Cockroaches and cockroach products are in use for medical purpose in many countries across the Indian ocean. Stories about this animal were gathered and written by students. They are all part of a pedagogical project, funded by the National University of Singapore and the Université de Paris. The Bestiary site is a work-in-progress and a participatory educational tool, representing animals whose products or body parts are used to promote health and healing.

The Cockroach

A story by Woon Ee Ting

The sight of cockroaches evokes either fear or repulsion among many around the world. The word “cockroach” has several symbolic representations. For one, it has taken on the form of a derogatory term, commonly used to insult the opposing party or to dehumanize people, thus opening “the door for cruelty and genocide” (Smith, 2011). Recently, such name-calling became widely used in Hong Kong, where protestors were often called “cockroaches” by the pro-Beijing supporters, Hong Kong police officers and the Chinese state media (Greene, 2019; Ang & Wong, 2019). Cockroaches, however, are also valued in a few pockets around Asia. The cockroach symbolizes continuance, durability, and resilience, thus, living up to its reputation of existing before the dinosaurs. Therefore, depending on the context the cockroach can take on varied meanings and connotations.

Flowers and insects, Artist: Formerly attributed to Qiu Yuqing (early to mid-10th century), Ming dynasty, 15th century, China, Freer Gallery of Art 

Value in Asian Medicine

Cockroaches are an integral part of some Asian cultures. They are a food delicacy for the Thai, the Chinese, and the Cambodians, and are known to be a good source of protein. Additionally, in China, cockroach rearing is a booming industry, where they are utilized in the cosmetic and pharmaceutical industry (Huang, 2018). In the pharmaceutical industry, cockroaches have been part of the Compendium of Materia Medica, the most comprehensive medical book on traditional Chinese Medicine (TCM) since the late 16th century (Gulf News, 2019). Currently, the pharmaceutical company “GoodDoctor”one of the first of its kindis breeding and using cockroaches in TCM, specifically the American cockroaches, as their constituents have “favourable tissue-repairing, anti-bacterial anti-tumour and immunity enhancing substances” (Zhu et al., 2018). There are several ways of consuming them. For instance, it can be used as an oral tablet for “potent anti-tumour effects and anti-bacterial activity” (Zhao et al., 2017), or in a liquid form to treat various skin or mucosa injuries (Zhu et al., 2018). Asian societies have developed several unique ways to capitalize on the health benefits of cockroaches.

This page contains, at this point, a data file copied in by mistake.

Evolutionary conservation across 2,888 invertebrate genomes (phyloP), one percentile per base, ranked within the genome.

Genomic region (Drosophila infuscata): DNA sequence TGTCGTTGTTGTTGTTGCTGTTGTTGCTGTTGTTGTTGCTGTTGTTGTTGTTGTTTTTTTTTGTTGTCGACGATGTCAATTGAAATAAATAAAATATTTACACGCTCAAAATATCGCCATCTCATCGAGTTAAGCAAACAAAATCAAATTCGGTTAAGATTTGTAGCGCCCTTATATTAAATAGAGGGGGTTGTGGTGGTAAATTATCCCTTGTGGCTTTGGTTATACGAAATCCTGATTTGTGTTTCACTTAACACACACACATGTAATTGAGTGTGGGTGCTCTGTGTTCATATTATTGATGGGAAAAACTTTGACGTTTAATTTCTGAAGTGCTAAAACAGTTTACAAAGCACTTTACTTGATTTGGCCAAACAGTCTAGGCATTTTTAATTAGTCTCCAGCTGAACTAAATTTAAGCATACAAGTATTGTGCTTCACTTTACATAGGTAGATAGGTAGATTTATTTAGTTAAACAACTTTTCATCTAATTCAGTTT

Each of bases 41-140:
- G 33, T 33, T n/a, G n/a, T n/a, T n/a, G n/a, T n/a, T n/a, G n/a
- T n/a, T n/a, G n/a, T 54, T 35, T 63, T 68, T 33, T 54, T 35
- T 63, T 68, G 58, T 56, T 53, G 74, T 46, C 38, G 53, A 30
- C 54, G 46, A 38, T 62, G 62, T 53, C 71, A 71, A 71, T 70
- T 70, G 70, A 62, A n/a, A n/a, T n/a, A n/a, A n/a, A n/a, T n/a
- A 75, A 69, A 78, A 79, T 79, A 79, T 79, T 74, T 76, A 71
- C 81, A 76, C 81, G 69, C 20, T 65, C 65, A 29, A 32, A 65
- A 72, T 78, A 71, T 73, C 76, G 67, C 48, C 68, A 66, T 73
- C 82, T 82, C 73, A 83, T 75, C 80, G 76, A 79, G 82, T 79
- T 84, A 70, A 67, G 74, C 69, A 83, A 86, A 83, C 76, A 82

Generally, as much as humans detest or fear cockroaches, the question of whether there will be future advocacy efforts to ban their use in TCM, as there are for tigers, elephants, and sharks, remains uncertain. Considering that these creatures are one of the oldest, most adaptable, and most resilient of insects, the possibility of their extinction is slim to none. Consequently, there are currently no conservation efforts to preserve them since they are not included in the IUCN list (Saint Louis Zoo, n.d.). As cockroaches do not have neotenic traits, where they do not possess cute physical appearances, their utilization for human needs is Would humans advocate for the rights of cockroaches? Or minimally, would cockroaches receive similar protection to those in chicken and pig rearing farms? These are unanswered questions, but worth pondering as these creatures are all bred for the sole purpose of utilizing them and may also face a slim possibility of being endangered.

Ang, M., & Wong, K., (2019,  November 25). “Hong Kong protesters being called ‘cockroaches’, a term formerly used on Jews & slaughtered Rwandans”. Mothership. 
Greene, A., (2019, November 6). “Chinese nationalists criticise Hong Kong’s ‘cockroaches’, blaming the CIA for unrest”. ABC. 
“Papa cockroach is healthy food for humans: Chinese farmer breeds bugs for the table”. (2019, April 16). Gulf News. 
Huang, Z., (2018, April 20). “A Chinese farm is breeding 6 billion cockroaches a year for medicine”. QUARTZ. 
Smith, David Livingstone (2011, March 29). “‘Less than human’: The psychology of cruelty“. NPR online
American cockroach. (n.d). Saint Louis Zoo. (Retrieved October 1, 2021).
Zhao, Y., Yang, A., Tu, P., & H, Z. (2017). “Anti-tumour effects of the American cockroach, Periplaneta americana”. Chinese Medicine, 12(26).
Zhu, J. J., Yao, S., Guo, X., Yue, B. S., Ma, X. Y., L, J. (2018). “Bioactivity- guided screening of wound-healing active constituents from American cockroach (Periplaneta Americana)”. Molecules, 23(101).